My second project involves the cross over between theories of textuality and those of science in the early 20th century. Since that time literary scholars have seen the activities involved in the analysis of texts as parallel to those occurring in the scientific laboratory. Each discipline functioned through a process of induction according to the principles of a Newtonian world order. With the rigorous examination of detail the bibliographer, for example, held that the observer could discover the genealogy of patterns and how they came to be what they were. Scientists in the laboratory were equally convinced that a study of the objective world would reveal the underlying plan of the natural world. Something happened when the quantum world was discovered at the turn of the 20th century. An objective, knowable, verifiable world seemed to give way to the random and irrational, which complicated the world of both the humanist and the scientist. I am interested in how scholars and textual critics respond to this situation, especially evident in commentaries on Shakespeare’s texts. How does the study of Shakespeare’s texts change in the 20th century? How are bibliographers and editors of his works influenced by the apparent crisis in the scientific world? Is there validity in the call for a new paradigm in textual studies or are we merely where we have always been, in a position of seeking knowledge in a world much larger than ourselves?

Courses taught:

  • ENGL 492 Selected Topics: Shakespeare and the Brain (2014-2015)
  • ENGL 445 Contemporary Literary Theory and Criticism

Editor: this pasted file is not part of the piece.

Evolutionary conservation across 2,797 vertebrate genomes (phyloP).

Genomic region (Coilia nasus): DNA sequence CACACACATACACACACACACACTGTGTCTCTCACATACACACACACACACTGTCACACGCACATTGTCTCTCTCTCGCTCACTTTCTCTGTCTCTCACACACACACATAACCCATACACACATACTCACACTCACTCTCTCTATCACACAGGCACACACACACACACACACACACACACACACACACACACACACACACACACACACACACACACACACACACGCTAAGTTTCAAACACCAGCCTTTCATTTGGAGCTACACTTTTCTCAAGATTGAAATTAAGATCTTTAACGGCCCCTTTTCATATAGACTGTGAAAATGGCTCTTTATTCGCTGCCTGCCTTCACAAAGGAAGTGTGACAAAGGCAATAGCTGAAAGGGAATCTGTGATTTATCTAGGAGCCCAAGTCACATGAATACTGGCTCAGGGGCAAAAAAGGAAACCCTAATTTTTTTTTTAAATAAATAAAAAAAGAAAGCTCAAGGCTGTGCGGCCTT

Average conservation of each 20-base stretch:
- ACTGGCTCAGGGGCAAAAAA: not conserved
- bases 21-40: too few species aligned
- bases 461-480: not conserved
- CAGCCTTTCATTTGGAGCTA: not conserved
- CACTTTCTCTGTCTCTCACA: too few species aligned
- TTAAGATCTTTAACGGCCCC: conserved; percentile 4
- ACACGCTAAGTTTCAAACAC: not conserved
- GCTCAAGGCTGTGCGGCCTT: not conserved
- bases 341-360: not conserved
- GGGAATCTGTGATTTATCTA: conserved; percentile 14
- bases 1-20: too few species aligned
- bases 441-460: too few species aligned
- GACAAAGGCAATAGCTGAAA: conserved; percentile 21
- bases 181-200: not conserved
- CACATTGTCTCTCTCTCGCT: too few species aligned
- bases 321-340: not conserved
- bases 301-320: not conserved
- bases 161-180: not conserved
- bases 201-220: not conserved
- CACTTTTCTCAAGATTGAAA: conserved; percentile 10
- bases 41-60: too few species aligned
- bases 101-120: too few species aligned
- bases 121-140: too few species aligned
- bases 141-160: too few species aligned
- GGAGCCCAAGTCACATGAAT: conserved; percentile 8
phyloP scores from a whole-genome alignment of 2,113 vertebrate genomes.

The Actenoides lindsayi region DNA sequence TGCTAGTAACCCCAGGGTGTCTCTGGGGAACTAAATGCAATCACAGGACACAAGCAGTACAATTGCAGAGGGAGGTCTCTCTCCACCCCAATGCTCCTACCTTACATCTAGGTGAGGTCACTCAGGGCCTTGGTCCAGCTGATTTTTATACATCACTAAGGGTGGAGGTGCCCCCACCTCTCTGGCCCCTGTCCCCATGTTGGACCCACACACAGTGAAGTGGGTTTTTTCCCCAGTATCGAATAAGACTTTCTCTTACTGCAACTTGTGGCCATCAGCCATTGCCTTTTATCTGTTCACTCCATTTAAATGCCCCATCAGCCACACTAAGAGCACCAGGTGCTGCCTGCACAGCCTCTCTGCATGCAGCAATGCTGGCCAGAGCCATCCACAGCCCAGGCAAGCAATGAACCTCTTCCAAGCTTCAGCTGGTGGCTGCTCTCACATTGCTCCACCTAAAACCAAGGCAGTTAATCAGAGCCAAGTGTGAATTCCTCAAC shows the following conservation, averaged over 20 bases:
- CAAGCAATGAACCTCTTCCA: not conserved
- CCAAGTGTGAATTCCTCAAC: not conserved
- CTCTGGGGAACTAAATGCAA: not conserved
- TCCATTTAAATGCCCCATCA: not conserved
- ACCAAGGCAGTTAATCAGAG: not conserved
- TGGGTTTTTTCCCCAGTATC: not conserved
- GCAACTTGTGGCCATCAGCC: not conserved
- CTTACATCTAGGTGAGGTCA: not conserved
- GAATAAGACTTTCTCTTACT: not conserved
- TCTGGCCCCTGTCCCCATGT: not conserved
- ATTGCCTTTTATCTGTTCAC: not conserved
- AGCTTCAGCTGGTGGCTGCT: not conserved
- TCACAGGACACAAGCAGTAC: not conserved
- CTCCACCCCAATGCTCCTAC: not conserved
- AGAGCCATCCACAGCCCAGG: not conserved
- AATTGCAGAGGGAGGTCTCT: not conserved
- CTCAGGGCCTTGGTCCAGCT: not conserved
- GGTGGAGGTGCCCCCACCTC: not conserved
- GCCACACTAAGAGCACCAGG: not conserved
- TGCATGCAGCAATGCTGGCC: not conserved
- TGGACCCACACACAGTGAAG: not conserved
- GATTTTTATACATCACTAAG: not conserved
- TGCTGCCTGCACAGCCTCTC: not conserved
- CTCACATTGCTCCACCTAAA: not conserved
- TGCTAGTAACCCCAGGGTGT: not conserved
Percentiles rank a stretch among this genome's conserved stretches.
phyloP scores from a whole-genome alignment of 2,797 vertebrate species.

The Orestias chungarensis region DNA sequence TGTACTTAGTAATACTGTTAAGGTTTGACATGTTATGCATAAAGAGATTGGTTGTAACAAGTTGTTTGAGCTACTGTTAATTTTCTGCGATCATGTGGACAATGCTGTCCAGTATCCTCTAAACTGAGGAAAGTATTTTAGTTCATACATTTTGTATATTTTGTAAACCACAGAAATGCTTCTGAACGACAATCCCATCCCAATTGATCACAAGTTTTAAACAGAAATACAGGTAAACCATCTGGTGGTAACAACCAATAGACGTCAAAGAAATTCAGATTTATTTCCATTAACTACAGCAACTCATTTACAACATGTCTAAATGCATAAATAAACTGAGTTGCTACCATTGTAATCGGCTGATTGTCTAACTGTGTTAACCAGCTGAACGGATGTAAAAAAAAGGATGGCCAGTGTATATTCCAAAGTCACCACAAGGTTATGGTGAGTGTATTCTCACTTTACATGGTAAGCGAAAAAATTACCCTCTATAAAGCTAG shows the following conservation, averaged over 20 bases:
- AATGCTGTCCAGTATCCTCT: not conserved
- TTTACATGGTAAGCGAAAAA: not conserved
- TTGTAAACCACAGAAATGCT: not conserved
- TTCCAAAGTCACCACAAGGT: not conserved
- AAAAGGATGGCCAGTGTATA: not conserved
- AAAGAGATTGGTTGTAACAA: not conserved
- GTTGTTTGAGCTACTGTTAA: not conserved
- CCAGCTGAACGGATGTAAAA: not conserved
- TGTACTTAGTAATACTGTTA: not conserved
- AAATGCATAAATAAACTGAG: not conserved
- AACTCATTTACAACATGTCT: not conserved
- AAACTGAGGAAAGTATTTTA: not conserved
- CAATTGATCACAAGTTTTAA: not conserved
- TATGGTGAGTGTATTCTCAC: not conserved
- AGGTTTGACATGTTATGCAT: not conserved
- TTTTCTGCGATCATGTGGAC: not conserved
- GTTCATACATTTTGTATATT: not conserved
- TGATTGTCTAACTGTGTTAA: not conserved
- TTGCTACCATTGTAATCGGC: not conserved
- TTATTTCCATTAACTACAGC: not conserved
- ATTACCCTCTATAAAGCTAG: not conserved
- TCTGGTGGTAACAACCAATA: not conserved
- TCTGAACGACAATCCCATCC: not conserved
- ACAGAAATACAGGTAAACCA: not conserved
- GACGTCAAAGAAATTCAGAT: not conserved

• ENGL 397 Selected Topics: Romantic Poetry and the Science of Impulse (2016-2017)
  • ENGL 305 The Later Elizabethan Renaissance
  • ENGL 304 The Early Tudor and Elizabethan Renaissance
  • ENGL 239 Shakespeare's Later Works
  • ENGL 237 Shakespeare
  • ENGL 215 Principles and Practices of Literary Criticism
  • ENGL 100 Introduction to Literature and Critical Writing


Recent Publications


Richard Tottel’s Songes and Sonettes: The Elizabethan Version (Tempe, AZ.: Medieval and Renaissance Textual Studies for the Renaissance English Text Society). Introduction xv–lxx. Text (2007) pp. 1–314. 

Selected Articles 

“Printing History and Editorial Design in Tottel’s Songes and Sonettes” in Songes and Sonettes: Tottel’s Miscellany in Context (ed.) Richard Hamrick (Burlington, VT.: Ashgate, 2013), pp. 1-40. 

“Editing Tottel’s Songes and Sonettes: An Idea and its Fruition.” New Ways of Looking at Old Texts (Tempe, AZ.: Arizona Centre for Medieval and Renaissance Textual Studies or the Renaissance English Text Society), pp. 1-20. 

“Editing and Unediting Richard’s Tottel’s Songes and Sonettes.” The Book Collector, vol. 56, no. 3 (2007): 353-375. “Politics and Print: The Curious Revisions to Tottel’s Songes and Sonettes.” Studies in Philology Spring, 97.2. (2000): 145-164.